2 user 12 critic

I Want to Go Home (1989)

A grumpy American is suffering during his visit to Europe.


Alain Resnais


Jules Feiffer
3 wins & 5 nominations. See more awards »




Cast overview, first billed only:
Laura Benson ... Elsie Wellman
Adolph Green ... Joey Wellman
Linda Lavin ... Lena Apthrop
Gérard Depardieu ... Christian Gauthier
Geraldine Chaplin ... Terry Amstrong
François-Eric Gendron ... Lionel Cohn-Martin
Georges Fricker Georges Fricker ... Roxy Darcel, le compagnon de Terry
John Ashton ... Harry Dempsey
Caroline Silhol Caroline Silhol ... Dora Dempsey (as Caroline Sihol)
Micheline Presle ... Isabelle Gauthier
Patrick Bonnel Patrick Bonnel ... Le boucher
Charlotte Bonnet Charlotte Bonnet ... La femme chauffeur de taxi
Isabelle Wolfe Isabelle Wolfe ... Laureline (as Isabelle Canet-Wolfe)
Jean-Marc Cozic Jean-Marc Cozic ... Tintin
Tony Dias Tony Dias ... Valentina


Joey Wellman, a cantankerous American cartoonist, accepts an invitation to come to an exhibition in Paris, because his estranged daughter Elsie is a student there. He arrives with his girlfriend Lena, and very soon wants to go home as the culture shock is too much for him. Elsie puts off meeting him because she is busy trying to find Professor Christian Gauthier, in order to get him to read her thesis on Flaubert. However Gauthier is enamored with American culture, and invites Joey and some other Americans to his mother's house for the weekend. Elsie arrives at the gathering in time for the masquerade party and to see her father beginning to appreciate French culture. Written by Will Gilbert

Plot Summary | Add Synopsis




See all certifications »

Did You Know?


Writer Jules Feiffer claimed that the plot of the film originated with the amused bafflement he, as an American, felt about the intense admiration shown by French intellectuals towards the films of Jerry Lewis. See more »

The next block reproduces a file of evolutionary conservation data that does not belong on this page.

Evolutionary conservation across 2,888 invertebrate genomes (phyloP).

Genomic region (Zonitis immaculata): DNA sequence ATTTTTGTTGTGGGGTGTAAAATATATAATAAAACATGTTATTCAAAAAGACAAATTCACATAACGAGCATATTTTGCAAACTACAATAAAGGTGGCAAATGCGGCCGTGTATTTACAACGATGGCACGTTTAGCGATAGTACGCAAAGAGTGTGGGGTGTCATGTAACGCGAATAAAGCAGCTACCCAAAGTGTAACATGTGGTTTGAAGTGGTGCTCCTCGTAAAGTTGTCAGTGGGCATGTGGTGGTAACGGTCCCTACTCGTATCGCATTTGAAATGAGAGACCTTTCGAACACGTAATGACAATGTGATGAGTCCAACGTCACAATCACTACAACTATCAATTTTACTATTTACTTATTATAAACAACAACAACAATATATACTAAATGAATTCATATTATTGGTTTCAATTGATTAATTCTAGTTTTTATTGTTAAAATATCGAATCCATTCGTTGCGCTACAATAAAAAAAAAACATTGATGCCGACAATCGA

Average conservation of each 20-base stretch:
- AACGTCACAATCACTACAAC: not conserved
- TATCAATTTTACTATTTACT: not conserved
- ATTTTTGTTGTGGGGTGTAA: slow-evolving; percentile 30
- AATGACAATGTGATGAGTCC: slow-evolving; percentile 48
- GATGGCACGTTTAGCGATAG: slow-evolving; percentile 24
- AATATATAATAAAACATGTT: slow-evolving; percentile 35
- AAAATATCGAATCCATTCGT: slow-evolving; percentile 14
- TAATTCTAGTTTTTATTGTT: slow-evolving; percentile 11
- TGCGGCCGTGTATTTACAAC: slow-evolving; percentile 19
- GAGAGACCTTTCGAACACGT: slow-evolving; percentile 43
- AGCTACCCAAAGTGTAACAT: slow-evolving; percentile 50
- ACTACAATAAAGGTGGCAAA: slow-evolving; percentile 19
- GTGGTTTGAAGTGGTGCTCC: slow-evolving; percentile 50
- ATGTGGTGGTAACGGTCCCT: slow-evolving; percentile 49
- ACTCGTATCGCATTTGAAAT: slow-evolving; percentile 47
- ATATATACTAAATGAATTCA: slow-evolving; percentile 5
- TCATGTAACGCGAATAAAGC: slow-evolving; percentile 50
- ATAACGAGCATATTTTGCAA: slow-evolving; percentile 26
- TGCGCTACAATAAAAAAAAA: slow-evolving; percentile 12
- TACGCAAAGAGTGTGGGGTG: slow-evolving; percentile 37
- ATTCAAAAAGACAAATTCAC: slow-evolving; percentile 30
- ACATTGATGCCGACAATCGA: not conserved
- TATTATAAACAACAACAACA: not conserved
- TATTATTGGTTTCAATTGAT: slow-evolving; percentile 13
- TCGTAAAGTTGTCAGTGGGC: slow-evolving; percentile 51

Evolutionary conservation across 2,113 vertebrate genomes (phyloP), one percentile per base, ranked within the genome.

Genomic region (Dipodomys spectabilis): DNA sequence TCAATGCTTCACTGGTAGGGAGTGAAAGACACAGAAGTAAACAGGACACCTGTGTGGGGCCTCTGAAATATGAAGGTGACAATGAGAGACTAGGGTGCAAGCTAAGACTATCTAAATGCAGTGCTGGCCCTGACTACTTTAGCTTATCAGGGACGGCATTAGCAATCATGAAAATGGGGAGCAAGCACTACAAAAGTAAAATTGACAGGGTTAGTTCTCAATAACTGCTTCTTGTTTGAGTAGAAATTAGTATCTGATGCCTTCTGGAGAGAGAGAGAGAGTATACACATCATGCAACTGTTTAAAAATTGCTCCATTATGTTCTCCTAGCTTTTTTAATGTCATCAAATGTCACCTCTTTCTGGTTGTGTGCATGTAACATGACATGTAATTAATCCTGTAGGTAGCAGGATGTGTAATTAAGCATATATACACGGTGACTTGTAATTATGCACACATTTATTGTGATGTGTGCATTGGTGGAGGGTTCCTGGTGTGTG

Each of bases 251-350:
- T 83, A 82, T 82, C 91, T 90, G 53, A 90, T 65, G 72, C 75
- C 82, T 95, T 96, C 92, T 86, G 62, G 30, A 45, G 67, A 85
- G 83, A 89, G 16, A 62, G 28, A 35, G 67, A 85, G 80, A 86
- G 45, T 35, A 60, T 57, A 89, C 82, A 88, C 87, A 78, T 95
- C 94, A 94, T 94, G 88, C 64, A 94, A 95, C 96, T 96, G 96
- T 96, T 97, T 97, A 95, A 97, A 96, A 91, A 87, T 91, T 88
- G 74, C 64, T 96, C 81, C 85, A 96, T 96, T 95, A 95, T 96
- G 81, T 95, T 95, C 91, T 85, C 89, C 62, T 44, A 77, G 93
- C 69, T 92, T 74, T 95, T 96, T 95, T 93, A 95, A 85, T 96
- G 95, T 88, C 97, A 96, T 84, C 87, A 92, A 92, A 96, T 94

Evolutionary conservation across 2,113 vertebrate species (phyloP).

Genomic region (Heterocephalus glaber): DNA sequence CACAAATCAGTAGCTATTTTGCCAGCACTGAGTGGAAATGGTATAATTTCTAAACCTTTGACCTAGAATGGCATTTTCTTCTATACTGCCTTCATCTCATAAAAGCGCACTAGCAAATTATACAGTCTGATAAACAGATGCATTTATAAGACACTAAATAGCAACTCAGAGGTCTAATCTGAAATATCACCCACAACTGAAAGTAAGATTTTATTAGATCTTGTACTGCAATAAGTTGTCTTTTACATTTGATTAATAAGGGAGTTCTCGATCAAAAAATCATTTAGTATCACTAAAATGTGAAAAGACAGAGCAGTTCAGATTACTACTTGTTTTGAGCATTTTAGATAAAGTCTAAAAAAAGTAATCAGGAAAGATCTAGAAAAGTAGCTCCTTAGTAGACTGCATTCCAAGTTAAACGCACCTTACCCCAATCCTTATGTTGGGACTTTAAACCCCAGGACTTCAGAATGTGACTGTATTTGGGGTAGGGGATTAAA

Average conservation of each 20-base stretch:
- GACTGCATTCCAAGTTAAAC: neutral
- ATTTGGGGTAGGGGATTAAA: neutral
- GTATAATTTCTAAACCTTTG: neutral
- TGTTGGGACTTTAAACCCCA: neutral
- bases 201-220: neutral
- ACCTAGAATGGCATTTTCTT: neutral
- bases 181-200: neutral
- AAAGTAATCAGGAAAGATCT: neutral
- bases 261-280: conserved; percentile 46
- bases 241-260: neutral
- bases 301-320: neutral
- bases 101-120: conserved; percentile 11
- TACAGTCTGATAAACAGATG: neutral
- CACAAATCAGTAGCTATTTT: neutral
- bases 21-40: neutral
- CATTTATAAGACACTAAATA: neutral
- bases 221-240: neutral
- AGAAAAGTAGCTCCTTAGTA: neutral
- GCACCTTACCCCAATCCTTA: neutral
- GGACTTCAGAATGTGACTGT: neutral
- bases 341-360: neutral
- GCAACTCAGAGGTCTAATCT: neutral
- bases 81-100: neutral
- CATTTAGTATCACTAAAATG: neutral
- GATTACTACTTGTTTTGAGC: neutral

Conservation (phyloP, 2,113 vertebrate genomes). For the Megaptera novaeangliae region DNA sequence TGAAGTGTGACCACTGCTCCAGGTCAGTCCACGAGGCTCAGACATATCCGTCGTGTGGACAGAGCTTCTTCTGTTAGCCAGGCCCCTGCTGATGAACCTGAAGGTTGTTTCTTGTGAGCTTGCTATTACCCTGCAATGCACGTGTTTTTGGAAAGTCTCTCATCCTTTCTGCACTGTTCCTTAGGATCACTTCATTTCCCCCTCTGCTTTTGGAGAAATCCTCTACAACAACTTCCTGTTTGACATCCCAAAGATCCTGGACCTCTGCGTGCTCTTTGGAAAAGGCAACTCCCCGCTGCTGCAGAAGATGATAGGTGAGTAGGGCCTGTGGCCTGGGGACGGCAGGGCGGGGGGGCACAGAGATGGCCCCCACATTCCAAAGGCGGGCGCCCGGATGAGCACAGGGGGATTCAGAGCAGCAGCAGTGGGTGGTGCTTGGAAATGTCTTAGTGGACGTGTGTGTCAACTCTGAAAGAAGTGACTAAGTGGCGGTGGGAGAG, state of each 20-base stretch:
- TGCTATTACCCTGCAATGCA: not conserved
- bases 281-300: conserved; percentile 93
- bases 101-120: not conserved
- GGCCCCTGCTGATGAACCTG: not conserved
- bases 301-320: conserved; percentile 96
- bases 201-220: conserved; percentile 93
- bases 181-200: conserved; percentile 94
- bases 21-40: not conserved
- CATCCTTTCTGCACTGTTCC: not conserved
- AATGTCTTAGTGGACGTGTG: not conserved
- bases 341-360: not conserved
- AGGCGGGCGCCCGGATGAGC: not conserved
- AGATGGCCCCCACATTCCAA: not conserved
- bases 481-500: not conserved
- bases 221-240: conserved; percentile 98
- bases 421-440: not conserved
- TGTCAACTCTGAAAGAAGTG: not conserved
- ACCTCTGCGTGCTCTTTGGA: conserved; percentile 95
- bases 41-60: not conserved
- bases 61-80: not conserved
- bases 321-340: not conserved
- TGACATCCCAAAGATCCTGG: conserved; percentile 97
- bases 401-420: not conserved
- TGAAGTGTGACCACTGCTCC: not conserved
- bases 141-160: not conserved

The Party's Over
by Jule Styne (as Styne)/Adolph Green (as Green)/Betty Comden (as Comden)
See more »

User Reviews

Terribly obnoxious and unfunny
16 March 2014 | by zetesSee all my reviews

One of Alain Resnais' more mainstream films, including American actors and characters in a mostly English language script. It is deservedly forgotten. Quite frankly, it's garbage. Adolph Green (of the musical team Comden and Green, who worked on Singin' in the Rain and The Bandwagon) plays a curmudgeonly Cleveland comic strip writer who is invited to Paris for a gallery show on American comics. He hopes to finally see his daughter (Laura Benson), who hasn't spoken to him in the two years she's been going to college there. Benson finds her father lowbrow, though, and ditches him, hoping she can finally catch up to her professor (Gerard Depardieu). Unbeknownst to her, Depardieu is secretly a huge fan of American comic strips, and ends up inviting Green and his girlfriend (Linda Lavin) to stay with him at his mother's country estate. Benson, when she finds out, decides to follow them. The problems with this movie are many, but the worst one is that Green is an enormous, enormous jerk. He spends the whole film yelling at everybody, frequently complaining at as loud a volume possible about how horrible the French are. You know there's a problem when you want to bludgeon the main character of a movie to death within ten seconds of his first appearance. Second, Benson is a complete bitch. I think part of it is that the actress (whom I think is French, since she only seems to have appeared in other French films) is awful. She comes off as totally emotionless and unnecessarily mean (though I can understand why she wouldn't want to be anywhere near her father, she treats Lavin, who always comes off as a nice person, like crap for no reason). Third, Green's cartoon cats often pop up in animated thought bubbles to tease both Green and Benson. This is especially unfunny and hugely obnoxious, particularly since Green voices the cats with his awful, nasal voice. The film does get a little better as it goes on. The cartoons fade away and Green, who starts to appreciate France after he meets Depardieu, calms the Hell down. But it's still utterly unfunny and I'd like to forget it was ever made.

8 of 18 people found this review helpful.  Was this review helpful to you? | Report this
Review this title | See all 2 user reviews »

Frequently Asked Questions

This FAQ is empty. Add the first question.





French | English

Release Date:

27 September 1989 (France) See more »

Also Known As:

Chcę do domu See more »

Company Credits

Show more on IMDbPro »

Technical Specs

Sound Mix:




Aspect Ratio:

1.66 : 1
See full technical specs »

Contribute to This Page

We've Got Your Streaming Picks Covered

Looking for some great streaming picks? Check out some of the IMDb editors' favorites movies and shows to round out your Watchlist.

Visit our What to Watch page

Recently Viewed